The bill has put women’s categorisation in the hands of the executive; it would be irrational to reject the parliament and place it in the hands of the executive. The bill is silent on transgender issues and stipulates that abortion must be protected and performed by a licensed medical practitioner, despite the fact that India already has a 75% shortage of qualified physicians. In such a scenario, enacting such provisions would be a hollow pledge because we lack infrastructure in both the rural and urban sectors. Medical Termination of Pregnancy Bill, 2020: What Are the Pros & Cons of Changes to Our Abortion Law? (thequint.com)


Many countries around the world have abortion legislation; in fact, abortion is legal in nearly 97 countries around the world. In terms of social, religious, and human rights progress, the regulation differs from state to state. WHO released comprehensive technical and policy recommendations in 2003 to assist governments all over the world? The gestation age has been determined up to 12 weeks in many countries. The Medical Termination of Pregnancy Bill of 2021 is a progressive piece of legislation passed by the legislature to control abortion and facilitate safe and legal abortion. The act’s proper implementation will undoubtedly reduce the number of women’s deaths and increase the number of cases of safe and legal abortion.


What would you know about the cost of one tweet, Ramesh Babu? One tweet has shaken government of the country. One tweet has compelled the External Affairs Ministry to issue a statement. One tweet gave a national headline to all our media channels. One tweet has broken up our sleeping bollywood celebrities…literally!!!  All the bollywood celebrities who were completely silent on the farmer issue, suddenly, their eyes opened up. This tweet is the one posted by Rihanna, a world famous singer who raised her voice and after that another tweet attaching the toolkit was released by Greta Thunberg which again became controversial.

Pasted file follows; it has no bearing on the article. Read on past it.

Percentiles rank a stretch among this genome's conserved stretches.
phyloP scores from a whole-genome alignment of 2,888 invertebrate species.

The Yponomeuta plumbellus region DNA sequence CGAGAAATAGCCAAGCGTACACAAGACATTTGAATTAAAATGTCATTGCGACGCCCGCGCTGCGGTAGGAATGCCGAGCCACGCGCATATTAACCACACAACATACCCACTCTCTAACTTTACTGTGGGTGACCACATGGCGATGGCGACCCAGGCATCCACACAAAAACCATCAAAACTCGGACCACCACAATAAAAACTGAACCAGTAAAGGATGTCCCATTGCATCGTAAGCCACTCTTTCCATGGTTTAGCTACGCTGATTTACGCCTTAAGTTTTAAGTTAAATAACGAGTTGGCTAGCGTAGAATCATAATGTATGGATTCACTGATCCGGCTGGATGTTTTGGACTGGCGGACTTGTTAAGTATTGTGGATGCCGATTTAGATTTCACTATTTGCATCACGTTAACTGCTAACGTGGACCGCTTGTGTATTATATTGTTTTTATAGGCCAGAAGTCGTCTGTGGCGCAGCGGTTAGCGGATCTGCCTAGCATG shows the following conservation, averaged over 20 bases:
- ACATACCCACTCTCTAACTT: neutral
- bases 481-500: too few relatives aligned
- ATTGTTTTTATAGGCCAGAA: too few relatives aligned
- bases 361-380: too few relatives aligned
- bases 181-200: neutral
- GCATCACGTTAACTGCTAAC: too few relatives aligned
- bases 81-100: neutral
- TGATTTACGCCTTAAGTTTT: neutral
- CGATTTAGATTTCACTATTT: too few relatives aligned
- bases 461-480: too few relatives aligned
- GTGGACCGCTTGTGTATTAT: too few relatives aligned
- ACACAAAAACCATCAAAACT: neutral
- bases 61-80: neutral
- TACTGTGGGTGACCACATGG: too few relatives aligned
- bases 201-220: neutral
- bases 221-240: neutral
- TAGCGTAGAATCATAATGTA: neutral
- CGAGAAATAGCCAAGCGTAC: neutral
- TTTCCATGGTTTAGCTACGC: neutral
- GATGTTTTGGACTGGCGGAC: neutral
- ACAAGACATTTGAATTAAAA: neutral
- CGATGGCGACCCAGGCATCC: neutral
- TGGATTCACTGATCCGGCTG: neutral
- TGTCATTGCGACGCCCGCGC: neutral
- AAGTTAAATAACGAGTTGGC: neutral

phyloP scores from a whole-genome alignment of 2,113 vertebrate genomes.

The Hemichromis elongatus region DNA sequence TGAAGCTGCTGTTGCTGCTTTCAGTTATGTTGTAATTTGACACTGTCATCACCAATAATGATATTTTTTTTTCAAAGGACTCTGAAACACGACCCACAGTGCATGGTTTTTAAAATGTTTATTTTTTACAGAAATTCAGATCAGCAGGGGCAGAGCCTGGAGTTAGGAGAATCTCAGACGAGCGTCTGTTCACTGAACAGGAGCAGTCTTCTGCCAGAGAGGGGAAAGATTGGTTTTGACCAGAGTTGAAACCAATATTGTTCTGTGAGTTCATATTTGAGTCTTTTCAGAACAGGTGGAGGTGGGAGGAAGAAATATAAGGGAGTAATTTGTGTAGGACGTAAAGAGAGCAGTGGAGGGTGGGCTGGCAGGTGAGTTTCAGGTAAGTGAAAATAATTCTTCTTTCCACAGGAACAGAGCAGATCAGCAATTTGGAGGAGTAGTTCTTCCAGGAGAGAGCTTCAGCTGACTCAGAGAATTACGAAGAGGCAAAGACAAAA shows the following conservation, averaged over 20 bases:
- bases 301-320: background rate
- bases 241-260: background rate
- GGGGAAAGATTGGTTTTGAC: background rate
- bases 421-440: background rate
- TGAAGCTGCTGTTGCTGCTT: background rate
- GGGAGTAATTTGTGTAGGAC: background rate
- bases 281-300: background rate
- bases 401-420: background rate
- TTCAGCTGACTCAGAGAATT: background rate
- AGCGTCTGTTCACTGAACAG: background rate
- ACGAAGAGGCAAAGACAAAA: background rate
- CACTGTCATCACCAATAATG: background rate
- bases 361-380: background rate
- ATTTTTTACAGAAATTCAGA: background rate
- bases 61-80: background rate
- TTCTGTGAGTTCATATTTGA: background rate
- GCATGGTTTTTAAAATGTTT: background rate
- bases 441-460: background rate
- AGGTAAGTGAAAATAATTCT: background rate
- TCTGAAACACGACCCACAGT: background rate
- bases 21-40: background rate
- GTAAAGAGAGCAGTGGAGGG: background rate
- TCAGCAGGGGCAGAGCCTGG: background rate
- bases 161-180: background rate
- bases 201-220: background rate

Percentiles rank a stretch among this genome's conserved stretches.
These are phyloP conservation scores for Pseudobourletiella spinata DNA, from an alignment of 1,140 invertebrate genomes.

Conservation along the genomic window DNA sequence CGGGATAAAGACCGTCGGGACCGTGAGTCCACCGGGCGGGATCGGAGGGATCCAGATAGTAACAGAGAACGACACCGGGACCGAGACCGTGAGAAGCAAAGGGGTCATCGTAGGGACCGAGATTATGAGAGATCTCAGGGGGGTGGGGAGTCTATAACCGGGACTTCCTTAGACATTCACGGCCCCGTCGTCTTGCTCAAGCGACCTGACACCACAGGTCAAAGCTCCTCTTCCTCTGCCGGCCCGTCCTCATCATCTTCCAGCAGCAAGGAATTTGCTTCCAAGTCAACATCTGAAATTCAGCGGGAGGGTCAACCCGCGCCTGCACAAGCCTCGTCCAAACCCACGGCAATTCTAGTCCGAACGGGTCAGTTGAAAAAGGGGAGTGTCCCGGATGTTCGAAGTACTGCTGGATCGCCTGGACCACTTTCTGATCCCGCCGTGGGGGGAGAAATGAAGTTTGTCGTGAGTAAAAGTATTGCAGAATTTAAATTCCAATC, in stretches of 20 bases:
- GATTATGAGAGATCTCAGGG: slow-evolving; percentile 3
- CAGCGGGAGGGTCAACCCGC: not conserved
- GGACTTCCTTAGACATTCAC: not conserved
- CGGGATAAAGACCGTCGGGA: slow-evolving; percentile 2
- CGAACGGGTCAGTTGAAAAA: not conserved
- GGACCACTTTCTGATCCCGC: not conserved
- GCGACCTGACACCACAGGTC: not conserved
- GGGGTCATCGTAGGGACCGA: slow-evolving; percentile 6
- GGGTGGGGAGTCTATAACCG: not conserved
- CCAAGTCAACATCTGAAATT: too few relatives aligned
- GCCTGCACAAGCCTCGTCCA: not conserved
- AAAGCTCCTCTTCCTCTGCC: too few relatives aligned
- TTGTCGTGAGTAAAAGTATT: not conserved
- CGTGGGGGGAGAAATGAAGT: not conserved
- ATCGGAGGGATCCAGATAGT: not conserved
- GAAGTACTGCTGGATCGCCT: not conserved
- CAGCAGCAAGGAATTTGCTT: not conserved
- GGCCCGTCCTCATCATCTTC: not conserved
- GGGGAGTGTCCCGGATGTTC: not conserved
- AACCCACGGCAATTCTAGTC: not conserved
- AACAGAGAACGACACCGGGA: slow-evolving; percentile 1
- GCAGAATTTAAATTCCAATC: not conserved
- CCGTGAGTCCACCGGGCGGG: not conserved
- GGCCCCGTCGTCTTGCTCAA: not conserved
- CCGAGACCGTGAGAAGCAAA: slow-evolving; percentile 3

A toolkit is a document created as an explainer on an issue or a handy tool in sustaining a movement or campaign in times of social media influencers. It provides a road-map of how to take forward the campaign or agitation explaining what needs to be done when and how. It’s a document key to digital era protests and is equivalent to pamphlets and fliers that are used by the protesters on the streets.


In the present case, the toolkit became an accidental disclosure when Greta Thunberg on February 5 shared a Google document, a toolkit. She deleted the tweet later, but it became a headline. It tried to explain the farmers’ protest against the Modi government on the Delhi borders over the farm laws passed by parliament in 2020. The toolkit shared by her guides people on how to stand in solidarity with the ongoing farmers’ protest in India.

However, the original toolkit called for a digital strike on or before 26 January 2021 (republic day) and highlighted the hashtags such as #AskIndiaWhy #FarmersProtests #TheWorldIsWatching. this action is similar to Amnesty’s ‘witch hunt’ when Amnesty International was alleged for laundering. Consequently, India blocked all its bank accounts in Amnesty resulting in delhi riots and constantly focusing on Kashmir accountability.


After a tweet by Rihanna to talk about these farm protests, Everything got changed up. This issue was already the International one and soon other celebrities started putting their views on twitter. some people supported Rihanna and some were asking from her does she hav any idea about farm law but for one thing which no one can blame her is everyone has right to raise one’s voice.